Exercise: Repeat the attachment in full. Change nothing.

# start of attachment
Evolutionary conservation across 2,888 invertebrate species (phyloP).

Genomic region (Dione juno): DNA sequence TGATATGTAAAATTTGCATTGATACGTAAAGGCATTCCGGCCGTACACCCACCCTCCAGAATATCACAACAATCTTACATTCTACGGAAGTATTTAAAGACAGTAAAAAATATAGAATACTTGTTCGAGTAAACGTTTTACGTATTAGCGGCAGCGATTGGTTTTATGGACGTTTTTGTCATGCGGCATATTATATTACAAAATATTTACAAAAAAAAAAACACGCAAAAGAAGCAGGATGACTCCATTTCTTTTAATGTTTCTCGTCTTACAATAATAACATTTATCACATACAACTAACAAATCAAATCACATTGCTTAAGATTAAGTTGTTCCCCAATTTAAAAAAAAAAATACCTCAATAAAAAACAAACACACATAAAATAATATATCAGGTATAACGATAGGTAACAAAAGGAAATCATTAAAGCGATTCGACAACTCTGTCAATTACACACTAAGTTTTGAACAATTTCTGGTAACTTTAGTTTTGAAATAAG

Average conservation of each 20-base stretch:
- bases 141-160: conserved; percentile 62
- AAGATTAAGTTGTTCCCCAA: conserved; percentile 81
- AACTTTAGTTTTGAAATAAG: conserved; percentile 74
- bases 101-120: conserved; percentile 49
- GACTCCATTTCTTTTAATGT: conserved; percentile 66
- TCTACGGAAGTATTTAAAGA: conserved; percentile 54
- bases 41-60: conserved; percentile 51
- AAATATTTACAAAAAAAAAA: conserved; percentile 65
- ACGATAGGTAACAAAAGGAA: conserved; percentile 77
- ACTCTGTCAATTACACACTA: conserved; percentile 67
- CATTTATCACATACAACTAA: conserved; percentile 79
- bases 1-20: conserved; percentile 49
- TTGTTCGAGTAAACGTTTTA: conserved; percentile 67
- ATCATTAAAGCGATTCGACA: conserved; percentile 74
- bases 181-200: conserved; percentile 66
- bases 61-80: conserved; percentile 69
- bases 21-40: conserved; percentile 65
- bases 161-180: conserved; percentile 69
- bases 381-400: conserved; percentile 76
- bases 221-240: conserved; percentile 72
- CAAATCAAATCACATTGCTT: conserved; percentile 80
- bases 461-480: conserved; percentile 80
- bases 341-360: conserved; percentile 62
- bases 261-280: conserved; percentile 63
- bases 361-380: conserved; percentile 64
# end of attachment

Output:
Evolutionary conservation across 2,888 invertebrate species (phyloP).

Genomic region (Dione juno): DNA sequence TGATATGTAAAATTTGCATTGATACGTAAAGGCATTCCGGCCGTACACCCACCCTCCAGAATATCACAACAATCTTACATTCTACGGAAGTATTTAAAGACAGTAAAAAATATAGAATACTTGTTCGAGTAAACGTTTTACGTATTAGCGGCAGCGATTGGTTTTATGGACGTTTTTGTCATGCGGCATATTATATTACAAAATATTTACAAAAAAAAAAACACGCAAAAGAAGCAGGATGACTCCATTTCTTTTAATGTTTCTCGTCTTACAATAATAACATTTATCACATACAACTAACAAATCAAATCACATTGCTTAAGATTAAGTTGTTCCCCAATTTAAAAAAAAAAATACCTCAATAAAAAACAAACACACATAAAATAATATATCAGGTATAACGATAGGTAACAAAAGGAAATCATTAAAGCGATTCGACAACTCTGTCAATTACACACTAAGTTTTGAACAATTTCTGGTAACTTTAGTTTTGAAATAAG

Average conservation of each 20-base stretch:
- bases 141-160: conserved; percentile 62
- AAGATTAAGTTGTTCCCCAA: conserved; percentile 81
- AACTTTAGTTTTGAAATAAG: conserved; percentile 74
- bases 101-120: conserved; percentile 49
- GACTCCATTTCTTTTAATGT: conserved; percentile 66
- TCTACGGAAGTATTTAAAGA: conserved; percentile 54
- bases 41-60: conserved; percentile 51
- AAATATTTACAAAAAAAAAA: conserved; percentile 65
- ACGATAGGTAACAAAAGGAA: conserved; percentile 77
- ACTCTGTCAATTACACACTA: conserved; percentile 67
- CATTTATCACATACAACTAA: conserved; percentile 79
- bases 1-20: conserved; percentile 49
- TTGTTCGAGTAAACGTTTTA: conserved; percentile 67
- ATCATTAAAGCGATTCGACA: conserved; percentile 74
- bases 181-200: conserved; percentile 66
- bases 61-80: conserved; percentile 69
- bases 21-40: conserved; percentile 65
- bases 161-180: conserved; percentile 69
- bases 381-400: conserved; percentile 76
- bases 221-240: conserved; percentile 72
- CAAATCAAATCACATTGCTT: conserved; percentile 80
- bases 461-480: conserved; percentile 80
- bases 341-360: conserved; percentile 62
- bases 261-280: conserved; percentile 63
- bases 361-380: conserved; percentile 64